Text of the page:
A new experimental approach to treating a type of brain cancer called medulloblastoma has been developed by researchers at Sanford-Burnham. The method targets cancer stem cells—the cells that are critical for maintaining tumor growth—and halts their ability to proliferate by inhibiting enzymes that are essential for tumor progression. The process destroys the ability of the cancer cells to grow and divide, paving the way for a new type of treatment for patients with this disease.
The research team, led by Robert Wechsler-Reya, Ph.D., professor in Sanford-Burnham’s NCI-Designated Cancer Center and director of the Tumor Initiation and Maintenance Program, discovered that the medulloblastoma cancer cells responsible for tumor growth and progression (called cancer stem cells or tumor-propagating cells—TPCs) divide more quickly than normal cells. Correspondingly, they have higher levels of certain enzymes that regulate the cell cycle (Aurora and Polo-like kinases). By using small-molecule inhibitors to stop the action of these enzymes, the researchers were able to block the growth of tumor cells from mice as well as humans. The research findings are described in an online paper published today by Cancer Research.
“One tumor can have many different types of cells in it, and they can grow at different rates. By targeting fast-growing TPCs with cell-cycle inhibitors, we have developed a new route to assault medulloblastoma. In this study, we have shown that cell-cycle inhibitors essentially block medulloblastoma tumor progression by halting TPC expansion, and have opened the window to preventing cancer recurrence,” said Wechsler-Reya.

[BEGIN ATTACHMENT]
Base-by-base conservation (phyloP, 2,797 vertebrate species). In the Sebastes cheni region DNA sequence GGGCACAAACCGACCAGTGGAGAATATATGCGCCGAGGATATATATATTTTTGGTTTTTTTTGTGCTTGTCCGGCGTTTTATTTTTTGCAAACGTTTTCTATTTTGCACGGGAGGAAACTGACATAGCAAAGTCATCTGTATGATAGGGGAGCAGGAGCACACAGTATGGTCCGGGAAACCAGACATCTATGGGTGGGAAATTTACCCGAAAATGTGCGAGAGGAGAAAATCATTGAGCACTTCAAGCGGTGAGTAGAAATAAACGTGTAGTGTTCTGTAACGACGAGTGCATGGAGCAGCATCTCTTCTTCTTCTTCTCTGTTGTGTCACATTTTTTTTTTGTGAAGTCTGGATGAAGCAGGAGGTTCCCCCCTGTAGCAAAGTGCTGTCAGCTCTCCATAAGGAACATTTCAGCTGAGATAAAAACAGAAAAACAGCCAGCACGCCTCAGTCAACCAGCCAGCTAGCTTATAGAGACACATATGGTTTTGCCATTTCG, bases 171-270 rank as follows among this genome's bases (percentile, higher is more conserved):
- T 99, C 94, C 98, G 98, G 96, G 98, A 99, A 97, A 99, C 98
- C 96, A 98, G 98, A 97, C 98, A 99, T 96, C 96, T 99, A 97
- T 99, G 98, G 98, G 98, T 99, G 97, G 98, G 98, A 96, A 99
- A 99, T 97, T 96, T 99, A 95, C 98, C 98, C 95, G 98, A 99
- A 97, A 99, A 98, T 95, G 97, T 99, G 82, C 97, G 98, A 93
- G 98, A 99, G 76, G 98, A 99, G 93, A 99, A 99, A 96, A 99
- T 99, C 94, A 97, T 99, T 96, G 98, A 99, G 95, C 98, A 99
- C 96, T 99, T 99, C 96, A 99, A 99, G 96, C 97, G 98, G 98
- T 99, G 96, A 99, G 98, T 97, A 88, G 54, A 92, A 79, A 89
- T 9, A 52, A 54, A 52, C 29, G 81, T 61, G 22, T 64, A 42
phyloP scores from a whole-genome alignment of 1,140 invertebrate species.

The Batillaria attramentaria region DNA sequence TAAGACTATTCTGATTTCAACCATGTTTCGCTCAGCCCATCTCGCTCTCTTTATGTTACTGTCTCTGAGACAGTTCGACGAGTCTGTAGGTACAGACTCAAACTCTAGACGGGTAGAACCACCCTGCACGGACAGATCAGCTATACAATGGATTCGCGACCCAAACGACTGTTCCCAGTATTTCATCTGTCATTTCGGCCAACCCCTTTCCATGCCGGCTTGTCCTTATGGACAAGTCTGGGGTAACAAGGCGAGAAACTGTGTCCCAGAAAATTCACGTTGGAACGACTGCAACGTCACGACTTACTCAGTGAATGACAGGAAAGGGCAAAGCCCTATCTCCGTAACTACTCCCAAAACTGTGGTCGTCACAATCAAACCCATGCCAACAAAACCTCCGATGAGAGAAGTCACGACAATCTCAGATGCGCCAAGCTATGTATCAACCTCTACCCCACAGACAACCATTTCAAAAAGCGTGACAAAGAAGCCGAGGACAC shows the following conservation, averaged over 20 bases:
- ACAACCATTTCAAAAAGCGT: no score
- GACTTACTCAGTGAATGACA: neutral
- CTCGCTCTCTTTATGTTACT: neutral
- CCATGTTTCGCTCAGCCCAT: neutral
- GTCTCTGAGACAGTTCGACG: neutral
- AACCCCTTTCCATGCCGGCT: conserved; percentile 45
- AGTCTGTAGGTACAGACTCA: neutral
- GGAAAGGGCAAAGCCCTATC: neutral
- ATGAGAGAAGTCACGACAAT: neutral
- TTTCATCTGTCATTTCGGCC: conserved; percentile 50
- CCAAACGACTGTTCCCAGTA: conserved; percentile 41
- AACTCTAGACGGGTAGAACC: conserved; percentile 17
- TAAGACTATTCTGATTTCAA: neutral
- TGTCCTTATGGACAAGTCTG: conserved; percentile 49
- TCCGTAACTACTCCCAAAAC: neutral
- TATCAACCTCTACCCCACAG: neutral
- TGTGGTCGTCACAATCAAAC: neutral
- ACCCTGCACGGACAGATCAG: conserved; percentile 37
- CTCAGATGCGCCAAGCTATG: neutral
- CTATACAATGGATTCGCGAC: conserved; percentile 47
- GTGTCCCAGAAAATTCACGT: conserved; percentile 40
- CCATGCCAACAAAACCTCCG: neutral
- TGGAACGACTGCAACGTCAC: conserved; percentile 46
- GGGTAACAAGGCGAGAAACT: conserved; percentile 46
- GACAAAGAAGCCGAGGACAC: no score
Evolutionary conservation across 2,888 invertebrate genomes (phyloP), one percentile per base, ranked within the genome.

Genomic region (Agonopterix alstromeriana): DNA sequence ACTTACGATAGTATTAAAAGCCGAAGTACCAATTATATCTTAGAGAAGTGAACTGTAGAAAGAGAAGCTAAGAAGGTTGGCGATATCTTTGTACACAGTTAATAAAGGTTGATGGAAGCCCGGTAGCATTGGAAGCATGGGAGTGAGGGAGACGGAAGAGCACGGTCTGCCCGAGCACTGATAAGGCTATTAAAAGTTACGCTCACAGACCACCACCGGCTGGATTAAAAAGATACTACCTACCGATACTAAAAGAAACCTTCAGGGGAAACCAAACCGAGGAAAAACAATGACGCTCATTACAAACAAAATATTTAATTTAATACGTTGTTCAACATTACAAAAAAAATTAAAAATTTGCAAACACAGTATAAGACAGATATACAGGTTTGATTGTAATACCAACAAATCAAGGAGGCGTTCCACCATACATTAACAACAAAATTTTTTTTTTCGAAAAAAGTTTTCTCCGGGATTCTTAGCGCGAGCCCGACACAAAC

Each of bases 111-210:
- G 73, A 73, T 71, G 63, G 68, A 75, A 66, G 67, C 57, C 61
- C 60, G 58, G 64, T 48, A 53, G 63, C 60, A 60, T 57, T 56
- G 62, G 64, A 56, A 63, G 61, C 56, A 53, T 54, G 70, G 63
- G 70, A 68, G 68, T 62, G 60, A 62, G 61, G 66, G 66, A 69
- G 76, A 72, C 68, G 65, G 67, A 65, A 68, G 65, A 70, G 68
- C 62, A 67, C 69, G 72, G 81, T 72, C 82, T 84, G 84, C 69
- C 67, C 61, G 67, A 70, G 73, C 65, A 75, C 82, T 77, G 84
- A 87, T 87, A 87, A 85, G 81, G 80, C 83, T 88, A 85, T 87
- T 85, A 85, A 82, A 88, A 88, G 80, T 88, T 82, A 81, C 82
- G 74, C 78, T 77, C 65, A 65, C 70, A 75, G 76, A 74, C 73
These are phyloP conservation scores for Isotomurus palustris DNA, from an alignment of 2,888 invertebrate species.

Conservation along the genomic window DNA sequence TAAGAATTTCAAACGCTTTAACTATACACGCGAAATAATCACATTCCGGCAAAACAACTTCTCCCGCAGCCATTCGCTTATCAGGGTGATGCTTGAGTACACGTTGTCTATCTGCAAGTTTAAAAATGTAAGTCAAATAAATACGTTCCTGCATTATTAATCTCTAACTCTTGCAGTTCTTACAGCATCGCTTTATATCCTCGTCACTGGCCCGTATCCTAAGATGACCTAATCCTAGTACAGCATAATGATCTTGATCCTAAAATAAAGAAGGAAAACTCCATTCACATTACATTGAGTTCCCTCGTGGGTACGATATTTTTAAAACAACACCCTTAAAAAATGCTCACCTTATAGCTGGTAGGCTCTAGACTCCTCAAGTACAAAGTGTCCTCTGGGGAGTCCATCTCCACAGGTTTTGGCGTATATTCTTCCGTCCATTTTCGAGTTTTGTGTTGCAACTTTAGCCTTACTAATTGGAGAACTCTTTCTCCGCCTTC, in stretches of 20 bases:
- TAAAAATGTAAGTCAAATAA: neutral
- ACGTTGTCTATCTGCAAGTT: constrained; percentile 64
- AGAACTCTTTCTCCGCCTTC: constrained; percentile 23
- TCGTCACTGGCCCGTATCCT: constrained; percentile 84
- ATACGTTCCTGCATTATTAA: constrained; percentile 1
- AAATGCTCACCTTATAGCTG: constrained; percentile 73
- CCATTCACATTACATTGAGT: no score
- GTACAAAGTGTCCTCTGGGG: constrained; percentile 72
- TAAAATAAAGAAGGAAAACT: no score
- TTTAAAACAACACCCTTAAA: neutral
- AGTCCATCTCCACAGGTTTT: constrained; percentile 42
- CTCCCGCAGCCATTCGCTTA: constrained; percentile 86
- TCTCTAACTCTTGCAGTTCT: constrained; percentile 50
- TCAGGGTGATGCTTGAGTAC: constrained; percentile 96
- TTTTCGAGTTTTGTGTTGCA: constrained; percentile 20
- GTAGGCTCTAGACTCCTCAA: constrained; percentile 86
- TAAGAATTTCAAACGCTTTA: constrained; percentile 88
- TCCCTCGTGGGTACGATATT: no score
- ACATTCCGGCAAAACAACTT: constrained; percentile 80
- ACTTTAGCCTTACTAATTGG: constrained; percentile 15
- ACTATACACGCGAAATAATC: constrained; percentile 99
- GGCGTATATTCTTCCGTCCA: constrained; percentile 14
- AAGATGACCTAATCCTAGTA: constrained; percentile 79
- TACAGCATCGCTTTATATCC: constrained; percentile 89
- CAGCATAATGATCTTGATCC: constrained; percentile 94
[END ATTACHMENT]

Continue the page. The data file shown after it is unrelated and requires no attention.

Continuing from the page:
The team’s first set of experiments used a mouse model for medulloblastoma. In-vitro studies of mouse tumor cells showed that cell-cycle inhibitors caused tumor cell death. In vivo, mice that were treated with the inhibitor had smaller tumors that weighed less compared to mice that were not treated, essentially halting the progression of the tumor.
The second set of experiments used human medulloblastoma cells. When the researchers treated these human tumor cells with cell-cycle inhibitors, they also observed a significant reduction in tumor growth and progression.
Finally, when the scientists combined cell-cycle inhibitors with treatments currently used for medulloblastoma, they found that the combination worked together to produce results that were greater than either inhibitor alone.
“These results strongly support an approach to treatment that combines current therapies with cell-cycle inhibitors to treat medulloblastoma. Our hope is that the combination of these inhibitors will prevent tumor progression and drug resistance, and improve the overall effectiveness of current treatment options. We look forward to clinical studies in human medulloblastoma patients as well as other cancers that are suitable for this approach,” Wechsler-Reya said.
Medulloblastoma is the most common malignant brain tumor, affecting about 500 children under the age of 10 in the United States annually. Current treatment options for medulloblastoma include aggressive surgery, radiation, and chemotherapy. Today, over two-thirds of children are successfully treated. However, survivors generally suffer long-term side effects such as cognitive and developmental disabilities due to the aggressive treatment, and in many cases the tumor reappears within two years after treatment.
Shirley L. Markant, Lourdes Adriana Esparza, Jesse Sun, Kelly L. Barton, Lisa M. McCoig, Gerald A. Grant, John R. Crawford, Michael L. Levy, Paul A. Northcott, David Shih, Marc Remke, Michael D. Taylor, and Robert J. Wechsler-Reya (2013). Targeting Sonic Hedgehog-Associated Medulloblastoma through Inhibition of Aurora and Polo-like Kinases Cancer Research DOI: 10.1158/0008-5472.CAN-12-4258